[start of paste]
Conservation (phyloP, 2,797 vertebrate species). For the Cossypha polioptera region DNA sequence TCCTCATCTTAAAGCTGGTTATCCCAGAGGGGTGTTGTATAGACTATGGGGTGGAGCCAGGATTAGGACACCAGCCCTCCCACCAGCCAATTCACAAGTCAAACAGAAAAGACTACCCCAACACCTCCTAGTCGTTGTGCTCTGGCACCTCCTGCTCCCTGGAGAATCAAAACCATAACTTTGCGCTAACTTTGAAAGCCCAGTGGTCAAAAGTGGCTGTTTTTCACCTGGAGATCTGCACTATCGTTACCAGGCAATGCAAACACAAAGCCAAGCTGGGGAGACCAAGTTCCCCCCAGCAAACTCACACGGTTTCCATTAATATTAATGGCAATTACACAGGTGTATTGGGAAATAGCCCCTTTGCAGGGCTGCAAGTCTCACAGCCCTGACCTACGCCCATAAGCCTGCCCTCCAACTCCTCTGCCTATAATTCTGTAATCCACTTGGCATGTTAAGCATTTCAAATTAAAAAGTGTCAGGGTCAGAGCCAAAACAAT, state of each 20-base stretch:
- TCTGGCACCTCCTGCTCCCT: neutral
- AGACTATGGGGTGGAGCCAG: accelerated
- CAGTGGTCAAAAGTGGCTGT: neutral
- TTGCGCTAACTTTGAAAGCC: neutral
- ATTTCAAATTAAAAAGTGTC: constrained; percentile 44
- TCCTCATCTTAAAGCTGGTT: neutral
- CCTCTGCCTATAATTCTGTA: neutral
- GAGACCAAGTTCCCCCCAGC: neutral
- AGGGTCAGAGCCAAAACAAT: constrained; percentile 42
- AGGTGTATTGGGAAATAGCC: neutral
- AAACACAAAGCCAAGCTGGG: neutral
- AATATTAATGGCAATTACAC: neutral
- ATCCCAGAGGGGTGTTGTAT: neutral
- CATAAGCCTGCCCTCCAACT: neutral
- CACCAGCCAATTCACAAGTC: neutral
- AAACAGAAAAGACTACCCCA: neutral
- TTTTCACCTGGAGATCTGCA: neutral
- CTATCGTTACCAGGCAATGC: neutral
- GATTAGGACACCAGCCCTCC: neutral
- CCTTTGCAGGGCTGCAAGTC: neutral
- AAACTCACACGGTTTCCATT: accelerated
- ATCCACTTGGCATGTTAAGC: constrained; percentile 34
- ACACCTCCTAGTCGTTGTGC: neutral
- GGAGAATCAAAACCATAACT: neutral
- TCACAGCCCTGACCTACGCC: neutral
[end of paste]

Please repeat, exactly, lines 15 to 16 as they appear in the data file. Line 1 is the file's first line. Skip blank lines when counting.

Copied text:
- CATAAGCCTGCCCTCCAACT: neutral
- CACCAGCCAATTCACAAGTC: neutral